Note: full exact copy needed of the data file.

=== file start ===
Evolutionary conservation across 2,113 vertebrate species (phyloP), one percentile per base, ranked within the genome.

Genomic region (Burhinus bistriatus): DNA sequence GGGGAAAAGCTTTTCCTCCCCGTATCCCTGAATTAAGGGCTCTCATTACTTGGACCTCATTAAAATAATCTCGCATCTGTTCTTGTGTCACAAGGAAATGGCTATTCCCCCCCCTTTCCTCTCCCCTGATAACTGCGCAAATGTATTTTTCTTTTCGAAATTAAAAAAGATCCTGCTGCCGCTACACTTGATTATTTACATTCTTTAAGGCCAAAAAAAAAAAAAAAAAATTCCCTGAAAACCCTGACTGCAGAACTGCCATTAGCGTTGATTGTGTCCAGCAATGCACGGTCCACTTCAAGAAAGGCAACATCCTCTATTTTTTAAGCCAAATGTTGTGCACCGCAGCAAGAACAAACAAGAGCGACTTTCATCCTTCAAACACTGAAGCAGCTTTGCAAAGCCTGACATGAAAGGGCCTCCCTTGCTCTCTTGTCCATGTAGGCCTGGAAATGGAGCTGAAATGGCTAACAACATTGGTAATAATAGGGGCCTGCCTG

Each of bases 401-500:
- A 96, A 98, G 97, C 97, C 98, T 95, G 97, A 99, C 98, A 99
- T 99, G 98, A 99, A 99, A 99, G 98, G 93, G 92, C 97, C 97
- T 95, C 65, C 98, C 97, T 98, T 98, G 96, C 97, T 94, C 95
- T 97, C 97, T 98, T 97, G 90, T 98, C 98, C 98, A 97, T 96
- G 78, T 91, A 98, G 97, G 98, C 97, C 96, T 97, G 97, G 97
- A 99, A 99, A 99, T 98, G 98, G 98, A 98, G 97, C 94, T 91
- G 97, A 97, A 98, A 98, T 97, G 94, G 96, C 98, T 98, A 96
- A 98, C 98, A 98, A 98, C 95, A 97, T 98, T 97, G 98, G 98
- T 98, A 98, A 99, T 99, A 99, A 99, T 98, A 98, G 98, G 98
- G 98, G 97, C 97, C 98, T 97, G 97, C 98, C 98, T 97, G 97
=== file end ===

Evolutionary conservation across 2,113 vertebrate species (phyloP), one percentile per base, ranked within the genome.

Genomic region (Burhinus bistriatus): DNA sequence GGGGAAAAGCTTTTCCTCCCCGTATCCCTGAATTAAGGGCTCTCATTACTTGGACCTCATTAAAATAATCTCGCATCTGTTCTTGTGTCACAAGGAAATGGCTATTCCCCCCCCTTTCCTCTCCCCTGATAACTGCGCAAATGTATTTTTCTTTTCGAAATTAAAAAAGATCCTGCTGCCGCTACACTTGATTATTTACATTCTTTAAGGCCAAAAAAAAAAAAAAAAAATTCCCTGAAAACCCTGACTGCAGAACTGCCATTAGCGTTGATTGTGTCCAGCAATGCACGGTCCACTTCAAGAAAGGCAACATCCTCTATTTTTTAAGCCAAATGTTGTGCACCGCAGCAAGAACAAACAAGAGCGACTTTCATCCTTCAAACACTGAAGCAGCTTTGCAAAGCCTGACATGAAAGGGCCTCCCTTGCTCTCTTGTCCATGTAGGCCTGGAAATGGAGCTGAAATGGCTAACAACATTGGTAATAATAGGGGCCTGCCTG

Each of bases 401-500:
- A 96, A 98, G 97, C 97, C 98, T 95, G 97, A 99, C 98, A 99
- T 99, G 98, A 99, A 99, A 99, G 98, G 93, G 92, C 97, C 97
- T 95, C 65, C 98, C 97, T 98, T 98, G 96, C 97, T 94, C 95
- T 97, C 97, T 98, T 97, G 90, T 98, C 98, C 98, A 97, T 96
- G 78, T 91, A 98, G 97, G 98, C 97, C 96, T 97, G 97, G 97
- A 99, A 99, A 99, T 98, G 98, G 98, A 98, G 97, C 94, T 91
- G 97, A 97, A 98, A 98, T 97, G 94, G 96, C 98, T 98, A 96
- A 98, C 98, A 98, A 98, C 95, A 97, T 98, T 97, G 98, G 98
- T 98, A 98, A 99, T 99, A 99, A 99, T 98, A 98, G 98, G 98
- G 98, G 97, C 97, C 98, T 97, G 97, C 98, C 98, T 97, G 97